The composition of Glazunov’s painting “The Defeat of the Temple on Easter Night”

The composition of Glazunov’s painting “The Defeat of the Temple on Easter Night”

Great this work is not the size of the canvas (8×4 meters), but above all the monumental design. On the canvas, a deadly clash of two elements is depicted, embodying the age-old struggle between Good and Evil. Time of action – the beginning of the 20-ies. In the Orthodox church, where representatives of all classes of pre-revolutionary Russia gathered, an international gang rushes in. In the center of the composition is a commissar in a leather jacket with a Mauser, holding a dog on a leash with a St. George’s cross on his neck. His hateful gaze through his pince-nez is aimed at the crucifixion of Christ on the right side of the picture.

In all the cruelty of his appearance read the anticipation of the achievement of the desired goal, once expressed in the cry of

Freemason’s Masonic “oracle”: “Down with the crucified! You who have held the world for eighteen centuries under your yoke! Your kingdom is over!” God is not needed! “

Behind him rallied, it seems, all universal rabbi. A sailor with a rifle and a machine gun, a tool of mass executions; A character who lets out a pig with a church cross from a bag; The harlot in the general’s greatcoat thrown over his naked body; a woman in an ermine coat, mined in the implementation of the motto “Robbing loot!”; “revolutionary family” in the wedding crowns, on which pentagrams are pinned. It is known how during the “great French revolution” the altar of the temple was occupied by a naked prostitute. It is also known that the mercenary forces of the revolutions became mercenaries – the Chinese, Latvians and others, who were particularly ruthless in their reprisals against the indigenous population. Here and here we see a Chinese woman in an officer’s cap.

Bloodthirsty black mass, backed by horses rushing into the temple (remember the horses of the Apocalypse), falls on those who came to glorify the Resurrection of the Savior, the most holy Orthodox holiday. “Come,” extends a servant of the Church of Christ in an angry gesture. The people around

him are that Russia, which took upon itself the most devastating blow of satanic power. It is worth looking at the faces of these people in order to feel what was Russia undergoing crucifixion, with its priests and fools for Christ’s sake, the nobility, the army and merchants, the simple plowmen, with all those who represented the state building on the principles of Orthodoxy, autocracy and nationality.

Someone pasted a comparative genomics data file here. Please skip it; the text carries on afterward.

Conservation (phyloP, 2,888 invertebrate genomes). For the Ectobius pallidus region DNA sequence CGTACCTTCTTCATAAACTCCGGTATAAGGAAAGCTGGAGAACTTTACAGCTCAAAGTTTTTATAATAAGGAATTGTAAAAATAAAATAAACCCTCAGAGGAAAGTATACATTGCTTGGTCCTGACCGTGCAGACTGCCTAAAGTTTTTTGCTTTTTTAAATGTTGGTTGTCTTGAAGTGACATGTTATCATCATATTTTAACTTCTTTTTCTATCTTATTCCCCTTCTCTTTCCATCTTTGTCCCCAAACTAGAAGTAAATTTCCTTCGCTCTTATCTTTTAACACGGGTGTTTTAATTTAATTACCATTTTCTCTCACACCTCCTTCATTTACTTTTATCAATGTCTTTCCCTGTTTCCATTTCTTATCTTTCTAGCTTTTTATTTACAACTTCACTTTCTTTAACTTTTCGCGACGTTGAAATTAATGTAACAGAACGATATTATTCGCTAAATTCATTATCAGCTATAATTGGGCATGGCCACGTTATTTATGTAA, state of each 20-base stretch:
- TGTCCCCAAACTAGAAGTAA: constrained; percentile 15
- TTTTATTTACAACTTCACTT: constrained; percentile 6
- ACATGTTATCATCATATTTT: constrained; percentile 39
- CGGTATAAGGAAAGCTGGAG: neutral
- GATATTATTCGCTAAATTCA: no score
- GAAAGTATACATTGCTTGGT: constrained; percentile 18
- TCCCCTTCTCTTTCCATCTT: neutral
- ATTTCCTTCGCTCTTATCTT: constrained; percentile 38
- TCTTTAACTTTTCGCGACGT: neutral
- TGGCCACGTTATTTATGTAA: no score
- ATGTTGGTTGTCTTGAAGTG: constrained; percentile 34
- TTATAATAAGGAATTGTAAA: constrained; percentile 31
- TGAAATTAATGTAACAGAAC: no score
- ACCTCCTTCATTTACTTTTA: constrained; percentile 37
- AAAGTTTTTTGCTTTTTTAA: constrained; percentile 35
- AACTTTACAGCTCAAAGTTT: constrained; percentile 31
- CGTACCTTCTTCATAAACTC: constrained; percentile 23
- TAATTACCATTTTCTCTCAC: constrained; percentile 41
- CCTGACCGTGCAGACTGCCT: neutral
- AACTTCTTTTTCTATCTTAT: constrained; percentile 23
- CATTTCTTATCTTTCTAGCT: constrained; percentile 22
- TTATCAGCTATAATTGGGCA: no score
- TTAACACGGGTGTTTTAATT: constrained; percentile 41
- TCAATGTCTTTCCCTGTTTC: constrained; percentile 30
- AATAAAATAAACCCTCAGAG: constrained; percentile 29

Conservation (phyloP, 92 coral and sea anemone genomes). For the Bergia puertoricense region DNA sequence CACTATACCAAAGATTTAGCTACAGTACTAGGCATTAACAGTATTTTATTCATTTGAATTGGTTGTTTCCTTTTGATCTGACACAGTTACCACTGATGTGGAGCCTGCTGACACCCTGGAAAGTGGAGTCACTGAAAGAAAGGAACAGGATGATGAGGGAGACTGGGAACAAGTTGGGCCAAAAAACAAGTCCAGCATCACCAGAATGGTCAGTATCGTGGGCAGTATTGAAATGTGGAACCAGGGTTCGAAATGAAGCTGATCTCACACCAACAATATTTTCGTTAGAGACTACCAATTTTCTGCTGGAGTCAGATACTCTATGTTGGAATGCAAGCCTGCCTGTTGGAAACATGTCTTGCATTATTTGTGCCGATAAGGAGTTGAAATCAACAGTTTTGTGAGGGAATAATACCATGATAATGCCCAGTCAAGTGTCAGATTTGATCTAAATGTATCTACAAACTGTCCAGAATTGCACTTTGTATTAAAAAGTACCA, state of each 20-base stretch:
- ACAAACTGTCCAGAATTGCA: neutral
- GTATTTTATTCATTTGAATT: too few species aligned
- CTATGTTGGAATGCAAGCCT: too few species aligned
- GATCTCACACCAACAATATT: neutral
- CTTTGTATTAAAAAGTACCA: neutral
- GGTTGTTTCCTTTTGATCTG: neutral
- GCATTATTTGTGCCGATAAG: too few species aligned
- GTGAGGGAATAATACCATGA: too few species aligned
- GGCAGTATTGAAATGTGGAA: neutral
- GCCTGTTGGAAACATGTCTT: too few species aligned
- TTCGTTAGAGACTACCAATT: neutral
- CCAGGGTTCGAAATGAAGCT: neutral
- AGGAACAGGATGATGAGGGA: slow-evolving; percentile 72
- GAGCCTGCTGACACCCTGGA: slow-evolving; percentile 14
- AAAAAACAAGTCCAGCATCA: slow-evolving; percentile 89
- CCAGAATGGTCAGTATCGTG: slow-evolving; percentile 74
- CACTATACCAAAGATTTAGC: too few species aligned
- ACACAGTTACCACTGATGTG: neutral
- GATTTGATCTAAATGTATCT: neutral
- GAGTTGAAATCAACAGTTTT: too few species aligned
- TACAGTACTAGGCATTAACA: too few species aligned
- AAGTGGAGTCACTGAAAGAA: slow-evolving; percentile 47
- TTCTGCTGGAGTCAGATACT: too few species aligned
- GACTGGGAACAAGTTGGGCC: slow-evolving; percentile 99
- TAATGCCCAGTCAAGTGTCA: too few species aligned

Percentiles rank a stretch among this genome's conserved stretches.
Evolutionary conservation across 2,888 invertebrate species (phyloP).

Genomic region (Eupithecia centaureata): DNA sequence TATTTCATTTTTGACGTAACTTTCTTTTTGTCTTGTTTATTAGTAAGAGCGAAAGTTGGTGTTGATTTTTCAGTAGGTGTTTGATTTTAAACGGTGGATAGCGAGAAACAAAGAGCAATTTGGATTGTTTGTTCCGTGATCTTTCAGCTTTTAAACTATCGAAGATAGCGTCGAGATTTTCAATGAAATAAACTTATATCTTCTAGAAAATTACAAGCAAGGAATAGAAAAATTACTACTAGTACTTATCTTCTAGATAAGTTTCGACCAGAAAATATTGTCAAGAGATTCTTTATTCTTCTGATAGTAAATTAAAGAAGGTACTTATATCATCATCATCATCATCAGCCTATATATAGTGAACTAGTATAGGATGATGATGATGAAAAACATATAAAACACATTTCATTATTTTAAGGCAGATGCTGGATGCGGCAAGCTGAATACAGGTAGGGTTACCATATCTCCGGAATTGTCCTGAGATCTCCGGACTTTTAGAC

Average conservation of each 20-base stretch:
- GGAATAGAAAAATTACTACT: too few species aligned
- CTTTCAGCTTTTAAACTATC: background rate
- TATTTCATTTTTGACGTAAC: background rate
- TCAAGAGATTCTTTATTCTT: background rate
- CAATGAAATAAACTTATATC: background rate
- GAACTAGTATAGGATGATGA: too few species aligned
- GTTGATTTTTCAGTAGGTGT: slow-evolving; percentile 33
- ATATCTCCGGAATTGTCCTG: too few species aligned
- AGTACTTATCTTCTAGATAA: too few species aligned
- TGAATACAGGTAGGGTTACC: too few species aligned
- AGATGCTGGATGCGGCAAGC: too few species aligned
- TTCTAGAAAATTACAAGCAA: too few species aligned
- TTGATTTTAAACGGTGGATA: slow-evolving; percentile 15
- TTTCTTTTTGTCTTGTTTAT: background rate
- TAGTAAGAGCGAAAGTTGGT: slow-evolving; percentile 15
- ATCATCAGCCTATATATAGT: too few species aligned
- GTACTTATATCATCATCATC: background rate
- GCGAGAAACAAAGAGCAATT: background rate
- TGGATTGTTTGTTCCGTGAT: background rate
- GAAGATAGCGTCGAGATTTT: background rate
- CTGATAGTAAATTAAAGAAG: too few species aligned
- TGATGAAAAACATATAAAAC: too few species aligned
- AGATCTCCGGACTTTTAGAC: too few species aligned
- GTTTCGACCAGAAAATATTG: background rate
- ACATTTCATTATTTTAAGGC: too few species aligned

How amazing in their expressiveness are women’s faces, bearing the stamp of tragedy from the accomplished mockery! How individual each image and thus as if recognizable at first sight or causing certain associations with known images.

The recognition of time and its characteristic images is explained by the deepest penetration of the artist into the historical fabric of the era. The atmosphere of action and images of the picture are recreated on the basis of the rare wealth of historical and artistic materials collected by him throughout his life. Among them are rare domestic and foreign publications, such as the three-volume album of portraits of the Russian aristocracy, published in Spain in 1987; miraculously preserved generic collections; own sketches from nature, made in the student years; images of real people who survived revolutionary hard times and subsequent “great fractures.” Naturally, the picture reflects biographical motifs. Those who are familiar with I. Glazunov’s confession book “Russia Crucified”, in an officer with a candle and a woman standing next to him can recognize the artist’s parents,

The tragic action taking place in the temple takes place against the backdrop of evangelical plots that were imprinted on the walls of a defiled church.

The earthly in the picture echoes with the heavenly, and this roll calls us to think more deeply about what is happening, to relate the past to our days, to think about the future.


The composition of Glazunov’s painting “The Defeat of the Temple on Easter Night”